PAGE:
JPMorgan Chase has had a bad year. Not only has the bank just reported its first quarterly loss in more than a decade; it has also agreed to a tentative deal to pay US$4 billion to settle claims that it misled the US government-sponsored mortgage agencies Fannie Mae and Freddie Mac about the quality of billions of dollars of low-grade mortgages that it sold to them. Other big legal and regulatory costs loom. JPMorgan will bounce back, of course, but its travails have reopened the debate about what to do with banks that are “too big to fail.”
In the US, policymakers chose to include the Volcker rule (named after former US Federal Reserve chairman Paul Volcker) in the Dodd-Frank Act, thereby restricting proprietary trading by commercial banks rather than reviving some form of the Glass-Steagall Act’s division of investment and retail banks. However, US senators Elizabeth Warren and John McCain, a powerful duo, have returned to the fight. They argue that recent events have shown that JPMorgan is too big to be managed well, even by cheif executive Jamie Dimon, whose fiercest critics do not accuse him of incompetence.
Nonetheless, the Warren-McCain bill is unlikely to be enacted soon, if only because US President Barack Obama’s administration is preoccupied with keeping the government open and paying its bills, while bipartisan agreement on what day of the week it is, let alone on further financial reform, cannot be guaranteed. However, the question of what to do about huge, complex, and seemingly hard-to-control universal banks that benefit from implicit state support remains unresolved.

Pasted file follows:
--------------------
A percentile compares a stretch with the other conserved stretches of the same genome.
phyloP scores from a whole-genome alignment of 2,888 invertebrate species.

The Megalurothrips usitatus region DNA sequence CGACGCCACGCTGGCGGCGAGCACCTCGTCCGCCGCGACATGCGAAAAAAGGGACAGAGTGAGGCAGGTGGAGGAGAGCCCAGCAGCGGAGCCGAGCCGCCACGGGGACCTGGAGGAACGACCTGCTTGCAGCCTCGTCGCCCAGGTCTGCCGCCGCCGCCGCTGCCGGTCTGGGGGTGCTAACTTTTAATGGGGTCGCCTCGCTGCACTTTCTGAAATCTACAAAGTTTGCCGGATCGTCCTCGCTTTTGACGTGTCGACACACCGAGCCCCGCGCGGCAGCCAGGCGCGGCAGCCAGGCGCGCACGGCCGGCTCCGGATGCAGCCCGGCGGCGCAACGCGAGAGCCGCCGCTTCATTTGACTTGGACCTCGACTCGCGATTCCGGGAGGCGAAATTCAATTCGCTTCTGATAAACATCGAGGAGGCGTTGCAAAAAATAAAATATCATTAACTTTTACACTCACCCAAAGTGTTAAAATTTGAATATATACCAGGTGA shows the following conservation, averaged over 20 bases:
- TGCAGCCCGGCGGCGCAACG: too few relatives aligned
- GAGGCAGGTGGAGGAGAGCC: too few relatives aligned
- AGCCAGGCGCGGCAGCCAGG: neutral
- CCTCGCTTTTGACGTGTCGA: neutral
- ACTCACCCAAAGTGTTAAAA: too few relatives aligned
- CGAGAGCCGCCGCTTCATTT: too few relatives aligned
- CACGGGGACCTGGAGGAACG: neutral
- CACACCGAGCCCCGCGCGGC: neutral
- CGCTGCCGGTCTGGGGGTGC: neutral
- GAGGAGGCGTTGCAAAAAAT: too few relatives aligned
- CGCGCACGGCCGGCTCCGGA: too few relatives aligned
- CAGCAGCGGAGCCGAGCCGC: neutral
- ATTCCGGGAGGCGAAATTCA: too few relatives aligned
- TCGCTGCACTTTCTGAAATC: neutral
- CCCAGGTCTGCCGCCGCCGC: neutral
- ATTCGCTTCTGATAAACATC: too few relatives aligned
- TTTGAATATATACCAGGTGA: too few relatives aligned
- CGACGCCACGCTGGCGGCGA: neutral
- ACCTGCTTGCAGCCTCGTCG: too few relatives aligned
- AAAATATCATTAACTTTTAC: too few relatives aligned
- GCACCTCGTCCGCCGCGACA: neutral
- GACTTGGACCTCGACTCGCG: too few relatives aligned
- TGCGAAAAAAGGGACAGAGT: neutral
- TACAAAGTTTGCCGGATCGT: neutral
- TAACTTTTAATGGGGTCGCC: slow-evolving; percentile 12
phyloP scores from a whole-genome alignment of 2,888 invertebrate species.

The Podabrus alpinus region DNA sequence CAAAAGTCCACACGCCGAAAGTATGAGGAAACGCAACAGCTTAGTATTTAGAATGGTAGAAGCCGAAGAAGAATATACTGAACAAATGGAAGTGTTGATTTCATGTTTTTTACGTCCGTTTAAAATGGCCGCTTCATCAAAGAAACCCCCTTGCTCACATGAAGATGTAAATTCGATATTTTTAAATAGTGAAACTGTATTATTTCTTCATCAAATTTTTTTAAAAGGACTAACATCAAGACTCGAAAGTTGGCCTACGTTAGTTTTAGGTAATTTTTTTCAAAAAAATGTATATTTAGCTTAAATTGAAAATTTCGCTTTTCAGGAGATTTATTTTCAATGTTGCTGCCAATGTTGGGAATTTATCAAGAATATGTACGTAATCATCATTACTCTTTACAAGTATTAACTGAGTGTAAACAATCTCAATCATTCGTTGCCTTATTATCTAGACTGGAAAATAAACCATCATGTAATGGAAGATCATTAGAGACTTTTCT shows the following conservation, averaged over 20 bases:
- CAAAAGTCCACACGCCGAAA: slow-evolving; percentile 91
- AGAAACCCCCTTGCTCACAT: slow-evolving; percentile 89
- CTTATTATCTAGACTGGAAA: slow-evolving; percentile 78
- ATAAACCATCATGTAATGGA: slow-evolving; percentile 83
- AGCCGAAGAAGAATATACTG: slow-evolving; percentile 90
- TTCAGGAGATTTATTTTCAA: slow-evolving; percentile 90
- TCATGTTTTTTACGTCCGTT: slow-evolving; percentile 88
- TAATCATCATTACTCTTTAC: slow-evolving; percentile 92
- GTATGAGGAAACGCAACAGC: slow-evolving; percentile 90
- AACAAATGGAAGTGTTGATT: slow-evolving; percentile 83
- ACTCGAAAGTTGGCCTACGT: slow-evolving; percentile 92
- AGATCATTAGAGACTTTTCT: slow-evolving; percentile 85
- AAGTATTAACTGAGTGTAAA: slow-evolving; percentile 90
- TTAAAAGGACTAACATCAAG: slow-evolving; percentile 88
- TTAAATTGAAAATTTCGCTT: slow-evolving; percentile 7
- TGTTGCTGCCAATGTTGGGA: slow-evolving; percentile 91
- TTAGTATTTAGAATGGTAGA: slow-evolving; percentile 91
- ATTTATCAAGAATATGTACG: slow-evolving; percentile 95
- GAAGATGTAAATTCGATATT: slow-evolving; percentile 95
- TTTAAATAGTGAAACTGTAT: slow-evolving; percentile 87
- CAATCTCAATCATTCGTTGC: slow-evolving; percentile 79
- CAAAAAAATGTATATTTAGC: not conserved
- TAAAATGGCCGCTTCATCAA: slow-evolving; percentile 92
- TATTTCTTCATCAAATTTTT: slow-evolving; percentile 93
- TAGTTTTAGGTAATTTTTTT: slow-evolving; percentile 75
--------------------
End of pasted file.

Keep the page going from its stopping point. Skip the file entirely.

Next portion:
The “school solution,” agreed at the Financial Stability Board in Basel, Switzerland, is that global regulators should clearly identify systemically significant banks and impose tougher regulations on them, with more intensive supervision and higher capital ratios. That has been done.
Initially, 29 such banks were designated, together with a few insurers — none of which like the company that they are obliged to keep. There is a procedure for promotion and relegation, like in national football leagues, so the number fluctuates periodically. Banks on the list must keep higher reserves, and maintain more liquidity, reflecting their status as systemically important institutions. They must also prepare what are colloquially known as “living wills,” which explain how they would be wound down in a crisis — ideally without taxpayer support.
While all major countries are signed up to this approach, many of them think that more is needed. The US now has its Volcker rule (though disputes between banks and regulators about just how to define it continue). Elsewhere, more intrusive rules are being implemented, or are under consideration.
In the UK, the government created the Vickers Commission, named after its chair economist John Vickers, to recommend a solution. Its members proposed that universal banks be obliged to set up ring-fenced retail-banking subsidiaries with a much higher share of equity capital. Only the retail subsidiaries would be permitted to rely on the central bank for lender-of-last-resort support.
A version of the Vickers Commission’s recommendations, which is somewhat more flexible than its members proposed, is in a banking bill currently before parliament. A number of MPs want to impose tighter restrictions, and it is difficult to find anyone who will speak up for the banks, so some form of the bill is likely to pass, and big British banks will have to divide their operations and their capital.